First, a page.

However, he noted, the present living conditions are challenging especially when the nation is reeling from the effects of post COVID-19 pandemic, economic and political conflicts as well as pressures from various external dimensions which generated negative implications on mental health.

"As a result, the indicator becomes negative, triggering stress symptoms, sadness and worries among the people. These in turn would directly affect happiness especially in a situation that can affect an individual’s emotional wellbeing and mental health,” he added.

"In an increasingly complex and uncertain world, pressures from the environment, work demands, personal problems and other factors can also prevent an individual from enduring happiness,

he added.


On mental health, Shazli Ezzat said it is an essential part of people’s lives and society, with mental health conditions expected to increase 10 per cent by 2025.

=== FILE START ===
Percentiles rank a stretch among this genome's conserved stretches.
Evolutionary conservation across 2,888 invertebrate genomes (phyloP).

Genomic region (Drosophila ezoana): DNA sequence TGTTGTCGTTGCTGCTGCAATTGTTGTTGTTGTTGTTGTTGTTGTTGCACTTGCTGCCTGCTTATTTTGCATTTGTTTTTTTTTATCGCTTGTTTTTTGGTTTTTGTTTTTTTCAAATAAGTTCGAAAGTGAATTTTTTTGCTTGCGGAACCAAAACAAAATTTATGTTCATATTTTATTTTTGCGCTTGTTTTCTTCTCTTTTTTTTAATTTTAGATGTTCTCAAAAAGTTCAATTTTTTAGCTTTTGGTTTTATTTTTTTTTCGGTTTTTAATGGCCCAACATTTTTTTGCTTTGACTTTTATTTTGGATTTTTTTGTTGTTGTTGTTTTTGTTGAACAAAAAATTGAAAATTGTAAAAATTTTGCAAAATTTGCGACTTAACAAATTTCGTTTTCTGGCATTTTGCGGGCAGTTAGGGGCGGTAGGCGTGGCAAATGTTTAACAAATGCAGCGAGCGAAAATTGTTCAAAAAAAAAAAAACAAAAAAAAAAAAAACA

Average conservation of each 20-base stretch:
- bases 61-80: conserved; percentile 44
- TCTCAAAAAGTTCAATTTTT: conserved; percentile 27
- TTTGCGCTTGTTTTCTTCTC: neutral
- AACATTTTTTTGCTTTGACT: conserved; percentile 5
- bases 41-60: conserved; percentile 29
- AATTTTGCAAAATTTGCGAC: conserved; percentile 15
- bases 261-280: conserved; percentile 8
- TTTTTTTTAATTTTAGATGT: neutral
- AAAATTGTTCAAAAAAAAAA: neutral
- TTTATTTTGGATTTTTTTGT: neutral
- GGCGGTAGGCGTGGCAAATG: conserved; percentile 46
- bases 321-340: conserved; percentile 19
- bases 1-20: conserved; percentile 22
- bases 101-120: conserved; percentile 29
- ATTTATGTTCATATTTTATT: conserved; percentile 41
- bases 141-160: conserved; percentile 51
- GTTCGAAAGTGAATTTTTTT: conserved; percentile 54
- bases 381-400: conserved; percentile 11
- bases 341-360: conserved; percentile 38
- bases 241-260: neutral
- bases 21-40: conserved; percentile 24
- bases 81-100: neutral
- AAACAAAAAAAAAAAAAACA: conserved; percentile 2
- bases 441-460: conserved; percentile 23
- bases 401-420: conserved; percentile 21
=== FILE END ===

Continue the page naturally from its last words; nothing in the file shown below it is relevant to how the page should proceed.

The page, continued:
He cited the National Health and Morbidity Survey (NHMS) conducted by the Ministry of Health in 2015, which showed that the prevalence of mental health problems was 29.2 per cent during that year compared to only 11.2 per cent in 2005.

"Taking into account the global COVID-19 pandemic, by next year (2025) the rate is expected to increase to nearly 39.2 per cent if proactive measures are not carried out by the government, community leaders, family members and professionals in the mental health sector,” he added.

Shazli Ezzat said the higher figures can be attributed to various incidents based on recent media reports which highlighted the issues related to mental and emotional disturbance, suicidal behaviour, slitting of baby’s wrist, rape, domestic violence as well as brutal murder and amok.

As such, social aspects should also be given due focus to help individuals achieve happiness among others, the positive support from family members, friends of the same age, employers and the community.